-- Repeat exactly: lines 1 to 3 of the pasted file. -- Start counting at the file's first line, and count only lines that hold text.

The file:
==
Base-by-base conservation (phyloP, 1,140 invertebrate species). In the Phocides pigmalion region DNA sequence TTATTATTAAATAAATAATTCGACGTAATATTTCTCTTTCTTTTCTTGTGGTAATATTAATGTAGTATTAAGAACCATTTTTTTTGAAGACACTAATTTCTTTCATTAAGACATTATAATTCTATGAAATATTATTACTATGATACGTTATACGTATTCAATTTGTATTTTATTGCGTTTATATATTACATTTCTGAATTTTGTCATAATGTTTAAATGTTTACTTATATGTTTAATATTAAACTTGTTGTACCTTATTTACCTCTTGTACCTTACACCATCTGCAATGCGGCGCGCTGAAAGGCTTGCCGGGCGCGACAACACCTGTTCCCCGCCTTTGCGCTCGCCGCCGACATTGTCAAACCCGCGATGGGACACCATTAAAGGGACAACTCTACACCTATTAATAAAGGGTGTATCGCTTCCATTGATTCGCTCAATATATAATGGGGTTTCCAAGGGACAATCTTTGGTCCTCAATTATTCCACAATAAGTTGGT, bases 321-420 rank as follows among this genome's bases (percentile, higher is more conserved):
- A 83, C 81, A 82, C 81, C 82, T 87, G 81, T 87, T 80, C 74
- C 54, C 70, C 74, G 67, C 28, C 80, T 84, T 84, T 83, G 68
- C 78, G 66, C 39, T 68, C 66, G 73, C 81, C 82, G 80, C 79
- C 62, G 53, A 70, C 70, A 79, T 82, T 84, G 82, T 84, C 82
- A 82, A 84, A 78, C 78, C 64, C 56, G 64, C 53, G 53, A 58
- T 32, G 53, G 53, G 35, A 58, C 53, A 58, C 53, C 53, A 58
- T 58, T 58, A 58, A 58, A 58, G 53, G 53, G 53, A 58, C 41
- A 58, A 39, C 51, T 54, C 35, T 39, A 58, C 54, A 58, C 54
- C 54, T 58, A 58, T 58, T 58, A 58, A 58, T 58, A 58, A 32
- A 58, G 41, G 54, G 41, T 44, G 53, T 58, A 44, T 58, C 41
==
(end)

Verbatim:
Base-by-base conservation (phyloP, 1,140 invertebrate species). In the Phocides pigmalion region DNA sequence TTATTATTAAATAAATAATTCGACGTAATATTTCTCTTTCTTTTCTTGTGGTAATATTAATGTAGTATTAAGAACCATTTTTTTTGAAGACACTAATTTCTTTCATTAAGACATTATAATTCTATGAAATATTATTACTATGATACGTTATACGTATTCAATTTGTATTTTATTGCGTTTATATATTACATTTCTGAATTTTGTCATAATGTTTAAATGTTTACTTATATGTTTAATATTAAACTTGTTGTACCTTATTTACCTCTTGTACCTTACACCATCTGCAATGCGGCGCGCTGAAAGGCTTGCCGGGCGCGACAACACCTGTTCCCCGCCTTTGCGCTCGCCGCCGACATTGTCAAACCCGCGATGGGACACCATTAAAGGGACAACTCTACACCTATTAATAAAGGGTGTATCGCTTCCATTGATTCGCTCAATATATAATGGGGTTTCCAAGGGACAATCTTTGGTCCTCAATTATTCCACAATAAGTTGGT, bases 321-420 rank as follows among this genome's bases (percentile, higher is more conserved):
- A 83, C 81, A 82, C 81, C 82, T 87, G 81, T 87, T 80, C 74
- C 54, C 70, C 74, G 67, C 28, C 80, T 84, T 84, T 83, G 68